Chapter

Resisting <i>Auflösung</i>

Daniel H. Weiss

in Paradox and the Prophets

Published in print June 2012 | ISBN: 9780199895908
Published online September 2012 | e-ISBN: 9780199949854 | DOI: http://dx.doi.org/10.1093/acprof:oso/9780199895908.003.0004
Resisting Auflösung

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This chapter begins by situating Cohen’s project in relation to his earlier philosophical system, and then goes on to examine his introductory, single-voiced attempt to address the conceptual content of the sphere of religion. He emphasizes the ways in which the method of philosophical Ethics, if systematically and thoroughly applied, will distort key ethico-religious ideas such as the You, the unique God, and the individual self as an I. However, he does not reject the method of Ethics and its quest for totality, nor does he compromise its primacy. Because his twin commitments to both religion and Ethics remain theoretically incompatible with one another, his attempt at directly explicating the sphere of religion tends to break down into irony and apophatic negation. Such a result, it will be argued, is the necessary consequence of trying to convey religious ideas in a single consistent voice. The communicative challenges that Cohen faces in his introduction therefore serve to underscore the necessity of the “inconsistent,” multi-voiced style that he will subsequently adopt in the main body of his text.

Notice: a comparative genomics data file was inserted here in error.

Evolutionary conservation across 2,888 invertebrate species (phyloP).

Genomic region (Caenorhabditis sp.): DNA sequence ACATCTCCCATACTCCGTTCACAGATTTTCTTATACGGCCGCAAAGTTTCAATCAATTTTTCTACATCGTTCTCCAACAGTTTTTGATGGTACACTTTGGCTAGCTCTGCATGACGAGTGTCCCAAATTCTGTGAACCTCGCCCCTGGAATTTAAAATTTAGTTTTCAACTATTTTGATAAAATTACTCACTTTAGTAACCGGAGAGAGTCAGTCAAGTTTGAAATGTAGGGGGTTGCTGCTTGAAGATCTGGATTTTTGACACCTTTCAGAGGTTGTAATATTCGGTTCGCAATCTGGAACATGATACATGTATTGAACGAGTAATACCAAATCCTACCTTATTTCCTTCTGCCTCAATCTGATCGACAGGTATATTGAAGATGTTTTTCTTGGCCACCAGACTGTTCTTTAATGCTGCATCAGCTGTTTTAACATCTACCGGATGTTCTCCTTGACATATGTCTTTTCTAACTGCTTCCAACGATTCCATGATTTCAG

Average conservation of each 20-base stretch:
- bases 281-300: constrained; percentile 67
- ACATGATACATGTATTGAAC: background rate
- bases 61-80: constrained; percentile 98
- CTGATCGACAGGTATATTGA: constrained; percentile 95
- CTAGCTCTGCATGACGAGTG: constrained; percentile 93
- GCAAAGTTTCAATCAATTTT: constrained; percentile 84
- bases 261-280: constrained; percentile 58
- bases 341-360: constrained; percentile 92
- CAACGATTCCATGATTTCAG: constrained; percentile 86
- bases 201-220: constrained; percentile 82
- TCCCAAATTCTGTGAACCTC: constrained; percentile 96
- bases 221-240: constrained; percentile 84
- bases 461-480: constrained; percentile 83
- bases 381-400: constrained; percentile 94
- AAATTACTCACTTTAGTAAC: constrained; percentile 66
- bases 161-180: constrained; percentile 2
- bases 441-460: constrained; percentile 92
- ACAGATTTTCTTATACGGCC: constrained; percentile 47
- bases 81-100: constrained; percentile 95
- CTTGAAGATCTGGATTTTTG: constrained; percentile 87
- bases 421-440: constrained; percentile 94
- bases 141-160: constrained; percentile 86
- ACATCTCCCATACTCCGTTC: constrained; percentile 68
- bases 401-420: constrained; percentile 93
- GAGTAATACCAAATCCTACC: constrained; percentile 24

Keywords: system; method; ethics; religion; you; irony; voice; individual; self; totality

Chapter.  10975 words. 

Subjects: Judaism and Jewish Studies

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